One of the world’s greatest rail journeys, the Trans-Siberian rattles across Russia from Moscow, over the Ural Mountains, across the vast steppes, around the giant Lake Baikal to arrive up to two weeks later in Vladivostock. The train will have crossed eight time zones and travelled 6,000 miles over this unbearably large and impossibly challenging country, and you will have gone to Siberia in five star luxury.
Before boarding the train there’s a champagne reception in the Imperial Waiting Room. As the anticipation builds, toast your fellow passengers and prepare to board the train. The car attendants will then escort you to Platform 1 where you’ll get your first glimpse of the train, along with a brass band, who will play as you step on to the Golden Eagle for the first time.
All tours are run by an experienced manager who will ensure the smooth-running of the trip. Each journey also includes numerous opportunities to step down form the train when it stops in stations, so you can explore. Special experiences might include a private concert in the heart of Siberia or the chance to meet a traditional family while crossing Mongolia.
Accommodation onboard is seriously stylish and among the best available to rail travellers; there’s nothing comparable in this part of the world. Cabins are furnished and decorated in classical style, with no expense spared. The result is that time spent on the train is as thrilling and enjoyable as the time spent exploring on excursions. Every class of cabin has a private en suite wet room or bathroom. Smaller cabins come with comfy sofas that convert into bunk beds but the larger, Imperial Suite, among the largest suite on any train in Russia, has a luxurious king size bed for you to recline on and a private sitting area to retire to.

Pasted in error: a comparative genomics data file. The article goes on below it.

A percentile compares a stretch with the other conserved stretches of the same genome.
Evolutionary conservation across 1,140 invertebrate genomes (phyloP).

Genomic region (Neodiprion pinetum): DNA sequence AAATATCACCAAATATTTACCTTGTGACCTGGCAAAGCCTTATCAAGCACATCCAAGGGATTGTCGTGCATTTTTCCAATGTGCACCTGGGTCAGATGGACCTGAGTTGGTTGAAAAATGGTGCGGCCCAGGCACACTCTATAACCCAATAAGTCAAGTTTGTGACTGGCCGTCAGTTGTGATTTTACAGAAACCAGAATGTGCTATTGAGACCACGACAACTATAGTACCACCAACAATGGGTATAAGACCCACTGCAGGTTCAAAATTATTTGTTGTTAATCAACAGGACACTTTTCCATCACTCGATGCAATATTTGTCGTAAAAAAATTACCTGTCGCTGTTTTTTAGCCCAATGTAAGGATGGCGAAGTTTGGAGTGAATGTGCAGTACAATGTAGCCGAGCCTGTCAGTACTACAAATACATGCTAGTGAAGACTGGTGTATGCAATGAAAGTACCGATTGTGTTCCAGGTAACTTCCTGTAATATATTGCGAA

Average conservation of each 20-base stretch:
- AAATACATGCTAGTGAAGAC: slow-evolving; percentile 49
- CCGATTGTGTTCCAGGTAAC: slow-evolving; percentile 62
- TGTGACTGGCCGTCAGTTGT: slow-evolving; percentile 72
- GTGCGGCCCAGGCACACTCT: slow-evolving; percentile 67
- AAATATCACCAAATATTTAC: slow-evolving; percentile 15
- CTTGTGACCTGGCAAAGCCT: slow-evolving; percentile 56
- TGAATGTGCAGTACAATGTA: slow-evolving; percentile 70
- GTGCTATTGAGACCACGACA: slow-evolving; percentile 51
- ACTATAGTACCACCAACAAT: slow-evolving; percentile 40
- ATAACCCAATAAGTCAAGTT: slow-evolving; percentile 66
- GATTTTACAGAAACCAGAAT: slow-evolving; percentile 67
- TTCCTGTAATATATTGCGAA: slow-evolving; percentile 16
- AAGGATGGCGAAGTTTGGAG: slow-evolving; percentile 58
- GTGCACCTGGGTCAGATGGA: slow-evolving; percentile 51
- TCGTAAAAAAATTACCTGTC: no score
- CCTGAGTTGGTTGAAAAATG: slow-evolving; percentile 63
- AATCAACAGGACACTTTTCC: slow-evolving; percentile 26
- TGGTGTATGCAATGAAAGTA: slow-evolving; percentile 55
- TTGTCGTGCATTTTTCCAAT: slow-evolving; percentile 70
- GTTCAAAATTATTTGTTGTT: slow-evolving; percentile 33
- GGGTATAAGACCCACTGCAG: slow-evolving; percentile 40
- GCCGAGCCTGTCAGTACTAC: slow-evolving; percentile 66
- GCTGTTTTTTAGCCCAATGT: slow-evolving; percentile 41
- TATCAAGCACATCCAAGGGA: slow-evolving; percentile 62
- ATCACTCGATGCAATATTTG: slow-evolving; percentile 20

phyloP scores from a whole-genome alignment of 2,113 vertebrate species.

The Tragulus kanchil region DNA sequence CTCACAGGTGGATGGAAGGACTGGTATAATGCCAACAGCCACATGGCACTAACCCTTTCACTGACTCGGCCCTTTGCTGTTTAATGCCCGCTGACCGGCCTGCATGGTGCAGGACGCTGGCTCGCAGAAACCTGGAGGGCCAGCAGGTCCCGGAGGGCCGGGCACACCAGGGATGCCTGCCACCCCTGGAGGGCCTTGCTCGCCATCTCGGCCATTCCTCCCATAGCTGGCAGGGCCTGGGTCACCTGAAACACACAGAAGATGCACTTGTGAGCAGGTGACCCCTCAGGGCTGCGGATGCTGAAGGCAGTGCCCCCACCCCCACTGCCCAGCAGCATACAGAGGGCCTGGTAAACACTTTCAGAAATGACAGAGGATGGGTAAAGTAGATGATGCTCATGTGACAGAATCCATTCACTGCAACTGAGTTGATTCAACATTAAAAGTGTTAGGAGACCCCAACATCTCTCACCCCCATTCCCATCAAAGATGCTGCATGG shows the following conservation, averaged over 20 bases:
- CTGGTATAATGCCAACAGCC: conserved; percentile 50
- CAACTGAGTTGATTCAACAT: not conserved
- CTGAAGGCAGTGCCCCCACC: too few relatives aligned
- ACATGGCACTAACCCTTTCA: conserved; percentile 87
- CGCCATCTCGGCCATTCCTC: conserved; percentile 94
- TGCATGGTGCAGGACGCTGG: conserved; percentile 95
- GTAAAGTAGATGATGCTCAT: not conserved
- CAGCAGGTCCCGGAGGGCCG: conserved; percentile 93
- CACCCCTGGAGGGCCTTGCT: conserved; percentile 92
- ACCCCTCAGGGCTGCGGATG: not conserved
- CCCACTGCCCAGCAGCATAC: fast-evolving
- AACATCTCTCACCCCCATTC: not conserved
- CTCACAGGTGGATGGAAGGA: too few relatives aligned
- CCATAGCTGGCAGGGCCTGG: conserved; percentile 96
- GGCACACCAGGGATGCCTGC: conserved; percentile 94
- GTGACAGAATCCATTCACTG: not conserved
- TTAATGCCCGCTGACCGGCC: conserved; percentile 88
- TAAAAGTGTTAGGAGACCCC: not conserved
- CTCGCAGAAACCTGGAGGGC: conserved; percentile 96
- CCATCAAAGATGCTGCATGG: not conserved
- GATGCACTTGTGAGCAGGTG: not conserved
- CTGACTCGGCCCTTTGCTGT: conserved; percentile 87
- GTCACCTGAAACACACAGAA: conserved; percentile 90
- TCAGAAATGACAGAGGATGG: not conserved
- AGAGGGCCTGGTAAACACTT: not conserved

In between excursions or while the train rolls across the landscape towards Siberia, take to the Peter the Great Lounge and Bar Car to sip perfectly-prepared cocktails and swap stories with fellow passengers or listen to a pianist playing Tchaikovsky and Chopin on a baby grand. Panoramic picture windows mean that you won’t miss a moment of the unfolding scenery outside. What’s more, onboard the train there’s no Last Call so you can sit late into the night if you like, reminiscing about the day’s adventures or playing cards. Meals are taken in the carefully designed restaurant cars, which capture the essence of fine dining during the early 20th century. A brigade of talented chefs conjure meals from locally sourced ingredients, reflecting where you are on your journey. Tuck in to red pacific caviar and indulge yourself with delicious gastronomic specialities such as black sturgeon as you make your stately progress across the steppes.